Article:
If you ask 100 menopausal athletes what frustrated them most about menopause, chances are the majority will say how it changed their body.
Menopause comes with all kinds of exciting changes. From hot flashes and belly fat to lean muscle loss and bone deterioration, it creates challenges in the female body that require a new way of thinking and doing.
Why Does the Body Change During Menopause?
Beginning around age 40, the production of estrogen and progesterone slows. These hormones do much more than regulate your reproductive system. With their decline, the body has trouble regulating temperature, burning fat, falling and staying asleep, and is more prone to broken bones. Thankfully, there are things the aging female athlete can do to fight back.
Five Tips for Staying Active and Healthy During Menopause
- Stay cool. First and foremost, you have to keep moving. Mobility is critical for healthy aging. One thing that age teaches us is that we have to roll with the punches. We live in an age where we can pivot based on what life throws at us. If overheating is your concern (as it is for 75% of menopausal women), drink ice water when exercising to cool your core temperature. You can also adjust your workout attire to moisture-wicking fabrics and wear a cooling neck bandana or scarf.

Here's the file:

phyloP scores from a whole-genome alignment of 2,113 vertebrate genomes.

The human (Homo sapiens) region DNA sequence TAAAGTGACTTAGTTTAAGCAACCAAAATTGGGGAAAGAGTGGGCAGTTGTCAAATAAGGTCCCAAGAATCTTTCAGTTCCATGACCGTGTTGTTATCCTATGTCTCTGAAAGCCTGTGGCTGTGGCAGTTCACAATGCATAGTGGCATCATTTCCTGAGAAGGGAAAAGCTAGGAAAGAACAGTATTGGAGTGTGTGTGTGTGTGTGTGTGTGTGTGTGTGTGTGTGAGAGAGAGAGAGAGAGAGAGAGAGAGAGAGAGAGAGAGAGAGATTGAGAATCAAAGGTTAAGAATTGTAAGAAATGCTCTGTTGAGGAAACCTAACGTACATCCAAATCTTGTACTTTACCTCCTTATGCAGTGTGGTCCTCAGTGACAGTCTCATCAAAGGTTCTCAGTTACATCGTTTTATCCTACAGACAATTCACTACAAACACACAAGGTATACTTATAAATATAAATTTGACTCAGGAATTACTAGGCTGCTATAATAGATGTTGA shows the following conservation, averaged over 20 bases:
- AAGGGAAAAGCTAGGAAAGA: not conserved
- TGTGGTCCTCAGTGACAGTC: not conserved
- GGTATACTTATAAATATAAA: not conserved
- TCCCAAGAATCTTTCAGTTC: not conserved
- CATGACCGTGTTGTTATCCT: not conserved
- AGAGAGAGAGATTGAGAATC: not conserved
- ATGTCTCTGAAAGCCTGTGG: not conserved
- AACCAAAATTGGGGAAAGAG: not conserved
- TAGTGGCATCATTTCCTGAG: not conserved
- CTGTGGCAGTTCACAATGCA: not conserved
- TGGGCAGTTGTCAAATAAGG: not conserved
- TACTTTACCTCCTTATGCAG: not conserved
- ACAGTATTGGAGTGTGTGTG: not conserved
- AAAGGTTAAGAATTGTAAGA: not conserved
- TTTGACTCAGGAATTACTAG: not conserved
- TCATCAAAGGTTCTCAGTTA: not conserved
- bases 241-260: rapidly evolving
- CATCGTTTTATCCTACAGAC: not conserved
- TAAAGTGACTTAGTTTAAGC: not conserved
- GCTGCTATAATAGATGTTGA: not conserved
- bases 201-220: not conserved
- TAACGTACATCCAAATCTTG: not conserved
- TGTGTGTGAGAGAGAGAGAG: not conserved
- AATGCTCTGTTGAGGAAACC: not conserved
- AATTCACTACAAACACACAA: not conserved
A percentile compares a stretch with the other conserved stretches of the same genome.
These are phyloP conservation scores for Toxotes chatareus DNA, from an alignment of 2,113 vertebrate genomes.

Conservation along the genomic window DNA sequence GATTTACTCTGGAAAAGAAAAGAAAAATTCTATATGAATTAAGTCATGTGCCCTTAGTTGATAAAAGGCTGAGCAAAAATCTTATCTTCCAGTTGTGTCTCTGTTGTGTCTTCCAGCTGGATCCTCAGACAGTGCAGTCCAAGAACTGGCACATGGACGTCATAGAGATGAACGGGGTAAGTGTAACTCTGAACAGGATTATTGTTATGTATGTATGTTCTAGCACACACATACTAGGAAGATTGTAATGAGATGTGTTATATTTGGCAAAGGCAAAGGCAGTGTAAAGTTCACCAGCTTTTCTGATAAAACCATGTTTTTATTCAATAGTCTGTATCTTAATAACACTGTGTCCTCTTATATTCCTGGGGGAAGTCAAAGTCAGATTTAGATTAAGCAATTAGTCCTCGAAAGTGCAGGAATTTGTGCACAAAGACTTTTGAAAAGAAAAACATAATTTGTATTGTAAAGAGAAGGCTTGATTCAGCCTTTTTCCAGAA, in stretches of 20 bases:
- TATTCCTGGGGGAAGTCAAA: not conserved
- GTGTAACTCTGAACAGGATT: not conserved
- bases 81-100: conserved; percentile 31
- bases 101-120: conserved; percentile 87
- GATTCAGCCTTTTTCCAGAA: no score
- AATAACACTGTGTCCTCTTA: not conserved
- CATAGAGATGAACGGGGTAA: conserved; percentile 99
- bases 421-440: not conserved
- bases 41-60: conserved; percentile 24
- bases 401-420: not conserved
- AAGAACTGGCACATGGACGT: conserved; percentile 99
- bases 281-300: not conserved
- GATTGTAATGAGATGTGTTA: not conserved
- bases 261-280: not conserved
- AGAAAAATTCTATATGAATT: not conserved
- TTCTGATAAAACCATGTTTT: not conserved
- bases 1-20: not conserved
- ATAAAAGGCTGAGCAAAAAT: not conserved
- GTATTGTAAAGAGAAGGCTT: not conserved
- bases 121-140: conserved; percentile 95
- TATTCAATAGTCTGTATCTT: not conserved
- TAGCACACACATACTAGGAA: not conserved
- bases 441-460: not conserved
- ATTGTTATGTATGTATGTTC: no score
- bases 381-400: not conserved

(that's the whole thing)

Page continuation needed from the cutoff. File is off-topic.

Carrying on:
- Get enough protein. The protein requirements for menopausal athletes goes up based on activity levels. The average recommendation is 1.1 grams of protein per pound of body fat, consumed throughout the day. After a challenging workout, your cortisol levels are elevated, and your muscles are used as fuel. To lower cortisol levels and repair muscles, most experts recommend consuming 25 grams of protein within thirty minutes of wrapping up your workout. Greek yogurt and cottage cheese are also excellent options for a post-workout snack.
- Strengthen your bones. One of the most significant risk factors for the aging athlete is broken bones. You can combat this by ensuring your body receives adequate amounts of calcium and vitamin D. The National Osteoporosis Foundation recommends a total daily intake of 1,200 mg calcium and between 800 – 1,000 IUs of vitamin D.
- Don’t ignore your pelvic floor. According to a national poll on aging, around half of all women over the age of 50 say they leak urine. If you are experiencing leakage issues, schedule an appointment with a physical therapist who specializes in pelvic health. These specialists are trained to identify weak areas in the pelvic floor and provide therapy to strengthen them.
- Pump iron. At around age 30, both men and women begin to lose muscle mass at a rate of approximately 10% per decade until they reach 50. Then the muscle mass loss jumps to 15%, according to this research. To prevent the loss of muscle mass, you should add resistance training to your exercise regimen. Estrogen promotes muscle recovery and enhances muscle growth. To replace the lost estrogen that comes from menopause, it is important to stress your muscles with some intense weight training. Experts recommend 20-30 minutes three days a week to help prevent the loss of muscle mass.
Age doesn’t have to prevent you from doing the things you love and excelling at them. Finding safe and effective ways to stay active and healthy means partnering with a team of health professionals who work together to ensure your total health as you age. Be sure to check in with your healthcare provider before beginning a new exercise regimen. If you have concerns about an injury or pain, schedule an evaluation with our physical therapists. They can provide a program that builds with time and can safely get you through menopause and beyond.